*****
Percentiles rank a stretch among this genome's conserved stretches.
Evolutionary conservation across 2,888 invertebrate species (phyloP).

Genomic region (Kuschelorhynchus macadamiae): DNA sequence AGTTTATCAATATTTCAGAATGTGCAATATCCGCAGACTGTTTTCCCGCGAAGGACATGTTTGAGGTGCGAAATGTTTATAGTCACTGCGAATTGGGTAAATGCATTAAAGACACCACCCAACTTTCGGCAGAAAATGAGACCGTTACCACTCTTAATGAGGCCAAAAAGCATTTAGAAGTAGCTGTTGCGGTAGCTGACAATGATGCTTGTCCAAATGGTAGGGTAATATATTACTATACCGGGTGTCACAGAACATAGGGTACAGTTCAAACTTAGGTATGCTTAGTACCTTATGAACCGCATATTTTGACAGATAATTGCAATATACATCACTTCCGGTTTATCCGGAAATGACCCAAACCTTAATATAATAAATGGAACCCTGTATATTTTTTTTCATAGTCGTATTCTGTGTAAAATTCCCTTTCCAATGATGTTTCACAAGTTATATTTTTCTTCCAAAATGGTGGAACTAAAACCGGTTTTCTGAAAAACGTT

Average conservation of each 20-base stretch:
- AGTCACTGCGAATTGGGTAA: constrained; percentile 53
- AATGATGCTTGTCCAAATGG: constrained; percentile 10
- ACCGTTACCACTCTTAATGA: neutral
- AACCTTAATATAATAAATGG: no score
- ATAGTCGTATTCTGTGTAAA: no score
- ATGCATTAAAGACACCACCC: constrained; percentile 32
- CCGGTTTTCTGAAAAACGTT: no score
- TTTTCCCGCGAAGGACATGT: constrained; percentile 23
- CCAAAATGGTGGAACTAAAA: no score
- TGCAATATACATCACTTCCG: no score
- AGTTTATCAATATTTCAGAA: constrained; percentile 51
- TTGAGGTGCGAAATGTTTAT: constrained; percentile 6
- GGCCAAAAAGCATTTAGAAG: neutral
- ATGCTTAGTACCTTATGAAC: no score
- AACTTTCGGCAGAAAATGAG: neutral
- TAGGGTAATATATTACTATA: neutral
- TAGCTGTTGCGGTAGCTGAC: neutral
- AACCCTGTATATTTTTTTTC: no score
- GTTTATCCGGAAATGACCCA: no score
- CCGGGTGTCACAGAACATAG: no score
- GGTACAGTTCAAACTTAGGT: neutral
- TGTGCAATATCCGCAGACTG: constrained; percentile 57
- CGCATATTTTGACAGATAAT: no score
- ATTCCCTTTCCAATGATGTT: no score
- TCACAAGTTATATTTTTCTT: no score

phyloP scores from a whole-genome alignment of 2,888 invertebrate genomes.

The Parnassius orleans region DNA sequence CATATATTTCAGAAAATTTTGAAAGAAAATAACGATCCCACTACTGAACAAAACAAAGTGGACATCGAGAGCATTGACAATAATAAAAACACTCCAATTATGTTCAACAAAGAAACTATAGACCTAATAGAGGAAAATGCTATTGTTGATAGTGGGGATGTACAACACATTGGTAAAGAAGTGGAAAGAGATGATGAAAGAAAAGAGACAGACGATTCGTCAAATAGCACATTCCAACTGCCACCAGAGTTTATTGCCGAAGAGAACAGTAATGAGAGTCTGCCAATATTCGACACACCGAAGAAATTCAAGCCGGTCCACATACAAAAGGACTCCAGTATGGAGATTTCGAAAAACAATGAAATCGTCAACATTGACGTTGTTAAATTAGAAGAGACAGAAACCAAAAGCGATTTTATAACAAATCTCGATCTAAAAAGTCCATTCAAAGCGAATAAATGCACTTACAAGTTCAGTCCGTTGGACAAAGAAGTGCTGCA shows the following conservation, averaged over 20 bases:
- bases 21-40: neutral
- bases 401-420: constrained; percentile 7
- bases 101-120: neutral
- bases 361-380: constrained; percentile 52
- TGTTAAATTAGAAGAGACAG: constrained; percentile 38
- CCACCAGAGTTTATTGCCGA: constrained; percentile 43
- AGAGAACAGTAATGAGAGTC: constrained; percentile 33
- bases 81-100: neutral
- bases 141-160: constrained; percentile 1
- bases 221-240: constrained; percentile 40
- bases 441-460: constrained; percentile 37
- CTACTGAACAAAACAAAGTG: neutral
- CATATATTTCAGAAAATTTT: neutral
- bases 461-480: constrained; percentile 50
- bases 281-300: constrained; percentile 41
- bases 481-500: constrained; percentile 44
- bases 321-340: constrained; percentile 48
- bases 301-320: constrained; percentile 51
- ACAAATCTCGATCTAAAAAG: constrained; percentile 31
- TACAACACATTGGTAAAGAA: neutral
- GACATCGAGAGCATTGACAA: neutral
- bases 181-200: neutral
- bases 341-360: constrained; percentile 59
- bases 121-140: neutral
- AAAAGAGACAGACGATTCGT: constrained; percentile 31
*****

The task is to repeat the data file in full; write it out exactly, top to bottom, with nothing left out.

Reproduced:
Percentiles rank a stretch among this genome's conserved stretches.
Evolutionary conservation across 2,888 invertebrate species (phyloP).

Genomic region (Kuschelorhynchus macadamiae): DNA sequence AGTTTATCAATATTTCAGAATGTGCAATATCCGCAGACTGTTTTCCCGCGAAGGACATGTTTGAGGTGCGAAATGTTTATAGTCACTGCGAATTGGGTAAATGCATTAAAGACACCACCCAACTTTCGGCAGAAAATGAGACCGTTACCACTCTTAATGAGGCCAAAAAGCATTTAGAAGTAGCTGTTGCGGTAGCTGACAATGATGCTTGTCCAAATGGTAGGGTAATATATTACTATACCGGGTGTCACAGAACATAGGGTACAGTTCAAACTTAGGTATGCTTAGTACCTTATGAACCGCATATTTTGACAGATAATTGCAATATACATCACTTCCGGTTTATCCGGAAATGACCCAAACCTTAATATAATAAATGGAACCCTGTATATTTTTTTTCATAGTCGTATTCTGTGTAAAATTCCCTTTCCAATGATGTTTCACAAGTTATATTTTTCTTCCAAAATGGTGGAACTAAAACCGGTTTTCTGAAAAACGTT

Average conservation of each 20-base stretch:
- AGTCACTGCGAATTGGGTAA: constrained; percentile 53
- AATGATGCTTGTCCAAATGG: constrained; percentile 10
- ACCGTTACCACTCTTAATGA: neutral
- AACCTTAATATAATAAATGG: no score
- ATAGTCGTATTCTGTGTAAA: no score
- ATGCATTAAAGACACCACCC: constrained; percentile 32
- CCGGTTTTCTGAAAAACGTT: no score
- TTTTCCCGCGAAGGACATGT: constrained; percentile 23
- CCAAAATGGTGGAACTAAAA: no score
- TGCAATATACATCACTTCCG: no score
- AGTTTATCAATATTTCAGAA: constrained; percentile 51
- TTGAGGTGCGAAATGTTTAT: constrained; percentile 6
- GGCCAAAAAGCATTTAGAAG: neutral
- ATGCTTAGTACCTTATGAAC: no score
- AACTTTCGGCAGAAAATGAG: neutral
- TAGGGTAATATATTACTATA: neutral
- TAGCTGTTGCGGTAGCTGAC: neutral
- AACCCTGTATATTTTTTTTC: no score
- GTTTATCCGGAAATGACCCA: no score
- CCGGGTGTCACAGAACATAG: no score
- GGTACAGTTCAAACTTAGGT: neutral
- TGTGCAATATCCGCAGACTG: constrained; percentile 57
- CGCATATTTTGACAGATAAT: no score
- ATTCCCTTTCCAATGATGTT: no score
- TCACAAGTTATATTTTTCTT: no score

phyloP scores from a whole-genome alignment of 2,888 invertebrate genomes.

The Parnassius orleans region DNA sequence CATATATTTCAGAAAATTTTGAAAGAAAATAACGATCCCACTACTGAACAAAACAAAGTGGACATCGAGAGCATTGACAATAATAAAAACACTCCAATTATGTTCAACAAAGAAACTATAGACCTAATAGAGGAAAATGCTATTGTTGATAGTGGGGATGTACAACACATTGGTAAAGAAGTGGAAAGAGATGATGAAAGAAAAGAGACAGACGATTCGTCAAATAGCACATTCCAACTGCCACCAGAGTTTATTGCCGAAGAGAACAGTAATGAGAGTCTGCCAATATTCGACACACCGAAGAAATTCAAGCCGGTCCACATACAAAAGGACTCCAGTATGGAGATTTCGAAAAACAATGAAATCGTCAACATTGACGTTGTTAAATTAGAAGAGACAGAAACCAAAAGCGATTTTATAACAAATCTCGATCTAAAAAGTCCATTCAAAGCGAATAAATGCACTTACAAGTTCAGTCCGTTGGACAAAGAAGTGCTGCA shows the following conservation, averaged over 20 bases:
- bases 21-40: neutral
- bases 401-420: constrained; percentile 7
- bases 101-120: neutral
- bases 361-380: constrained; percentile 52
- TGTTAAATTAGAAGAGACAG: constrained; percentile 38
- CCACCAGAGTTTATTGCCGA: constrained; percentile 43
- AGAGAACAGTAATGAGAGTC: constrained; percentile 33
- bases 81-100: neutral
- bases 141-160: constrained; percentile 1
- bases 221-240: constrained; percentile 40
- bases 441-460: constrained; percentile 37
- CTACTGAACAAAACAAAGTG: neutral
- CATATATTTCAGAAAATTTT: neutral
- bases 461-480: constrained; percentile 50
- bases 281-300: constrained; percentile 41
- bases 481-500: constrained; percentile 44
- bases 321-340: constrained; percentile 48
- bases 301-320: constrained; percentile 51
- ACAAATCTCGATCTAAAAAG: constrained; percentile 31
- TACAACACATTGGTAAAGAA: neutral
- GACATCGAGAGCATTGACAA: neutral
- bases 181-200: neutral
- bases 341-360: constrained; percentile 59
- bases 121-140: neutral
- AAAAGAGACAGACGATTCGT: constrained; percentile 31